John F. Burton, Jr., of Rutgers University and chair of the Academy Study Panel that oversees the project,
explained, “The declining national costs reflect a variety of changes, many of which were no doubt
prompted by reactions to rapidly rising costs in the 1980s and early 1990s.” According to Burton, “Causes
of the decline in benefits and costs probably include: fewer accidents, improvements in the operation of
workers’ compensation programs, the active management of medical care, more effective return-to-work
programs, and tightening of eligibility for workers’ compensation benefits.”

The report, Workers’ Compensation: Benefits, Coverage, and Costs, 1997-1998, New Estimates, is the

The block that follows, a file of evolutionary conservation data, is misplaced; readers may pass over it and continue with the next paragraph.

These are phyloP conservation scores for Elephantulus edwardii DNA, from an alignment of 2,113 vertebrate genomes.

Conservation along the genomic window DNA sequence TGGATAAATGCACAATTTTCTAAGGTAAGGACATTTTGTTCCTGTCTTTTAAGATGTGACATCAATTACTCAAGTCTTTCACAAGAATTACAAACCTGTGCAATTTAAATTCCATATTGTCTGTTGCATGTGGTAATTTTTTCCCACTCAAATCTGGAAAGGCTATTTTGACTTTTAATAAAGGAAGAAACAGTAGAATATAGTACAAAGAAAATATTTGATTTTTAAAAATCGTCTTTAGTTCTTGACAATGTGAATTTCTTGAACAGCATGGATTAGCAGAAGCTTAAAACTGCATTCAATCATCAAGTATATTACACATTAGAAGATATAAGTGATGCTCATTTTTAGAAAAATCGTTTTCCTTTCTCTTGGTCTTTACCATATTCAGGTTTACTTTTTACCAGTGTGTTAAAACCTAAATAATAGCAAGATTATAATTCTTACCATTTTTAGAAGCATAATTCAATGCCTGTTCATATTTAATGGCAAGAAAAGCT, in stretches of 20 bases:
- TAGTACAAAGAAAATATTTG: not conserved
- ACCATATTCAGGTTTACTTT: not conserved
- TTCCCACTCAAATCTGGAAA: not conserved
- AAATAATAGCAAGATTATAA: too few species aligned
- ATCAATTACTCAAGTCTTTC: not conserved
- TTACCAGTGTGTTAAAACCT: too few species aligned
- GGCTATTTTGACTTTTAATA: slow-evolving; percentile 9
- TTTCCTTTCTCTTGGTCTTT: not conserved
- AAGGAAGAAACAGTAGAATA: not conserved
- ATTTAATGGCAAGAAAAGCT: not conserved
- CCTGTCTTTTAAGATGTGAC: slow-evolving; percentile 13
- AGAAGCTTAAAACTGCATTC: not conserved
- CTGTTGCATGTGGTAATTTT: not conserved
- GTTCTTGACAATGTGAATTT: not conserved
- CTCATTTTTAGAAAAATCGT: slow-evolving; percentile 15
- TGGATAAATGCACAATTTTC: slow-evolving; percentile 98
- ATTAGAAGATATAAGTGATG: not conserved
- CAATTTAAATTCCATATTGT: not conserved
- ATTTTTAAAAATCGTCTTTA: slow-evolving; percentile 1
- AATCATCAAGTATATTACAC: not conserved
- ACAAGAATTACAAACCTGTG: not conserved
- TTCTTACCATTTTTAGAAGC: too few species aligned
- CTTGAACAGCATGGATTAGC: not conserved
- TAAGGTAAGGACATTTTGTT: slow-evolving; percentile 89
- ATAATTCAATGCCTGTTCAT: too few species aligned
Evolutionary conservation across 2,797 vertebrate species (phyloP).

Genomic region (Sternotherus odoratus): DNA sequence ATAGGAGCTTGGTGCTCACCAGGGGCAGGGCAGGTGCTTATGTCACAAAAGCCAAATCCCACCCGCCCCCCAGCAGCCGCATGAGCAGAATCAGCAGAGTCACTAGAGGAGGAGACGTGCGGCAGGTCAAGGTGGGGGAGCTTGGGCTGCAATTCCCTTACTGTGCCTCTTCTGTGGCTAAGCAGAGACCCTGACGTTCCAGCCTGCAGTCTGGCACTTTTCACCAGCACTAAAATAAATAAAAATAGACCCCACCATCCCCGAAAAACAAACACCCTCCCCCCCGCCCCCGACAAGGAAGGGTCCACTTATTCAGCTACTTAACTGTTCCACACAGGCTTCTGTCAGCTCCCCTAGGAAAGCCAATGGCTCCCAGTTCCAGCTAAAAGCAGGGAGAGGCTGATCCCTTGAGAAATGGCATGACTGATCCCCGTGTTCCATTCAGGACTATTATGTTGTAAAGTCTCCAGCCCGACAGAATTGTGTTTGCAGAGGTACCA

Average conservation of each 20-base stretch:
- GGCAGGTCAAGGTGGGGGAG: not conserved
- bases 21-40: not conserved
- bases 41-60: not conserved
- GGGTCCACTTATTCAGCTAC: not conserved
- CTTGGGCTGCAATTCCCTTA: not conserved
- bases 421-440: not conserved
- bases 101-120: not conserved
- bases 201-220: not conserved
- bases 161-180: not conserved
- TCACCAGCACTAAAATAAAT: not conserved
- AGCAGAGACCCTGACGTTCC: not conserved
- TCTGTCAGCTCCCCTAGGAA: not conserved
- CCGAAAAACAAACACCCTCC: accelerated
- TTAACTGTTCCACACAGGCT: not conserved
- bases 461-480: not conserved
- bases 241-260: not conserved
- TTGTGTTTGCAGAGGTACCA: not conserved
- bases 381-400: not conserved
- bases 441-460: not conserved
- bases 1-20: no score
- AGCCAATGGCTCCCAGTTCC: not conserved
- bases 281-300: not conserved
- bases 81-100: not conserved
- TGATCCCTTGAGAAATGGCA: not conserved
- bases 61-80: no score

third in a series begun by the National Academy of Social Insurance to provide the only comprehensive
national data on this state-run program. The study provides estimates of workers’ compensation payments
– cash and medical – for all 50 states, the District of Columbia, and the few federal programs providing
workers’ compensation benefits.

“Because workers’ compensation statutes are enacted and administered at the state level and each state has
its own program in terms of benefits, financing, administration, and who is covered,” Burton noted, “it is
essential to have comprehensive and consistent national data to evaluate the impact of these programs on
workers and employers.”

In providing health care and cash benefits to disabled workers and their families, workers’ compensation is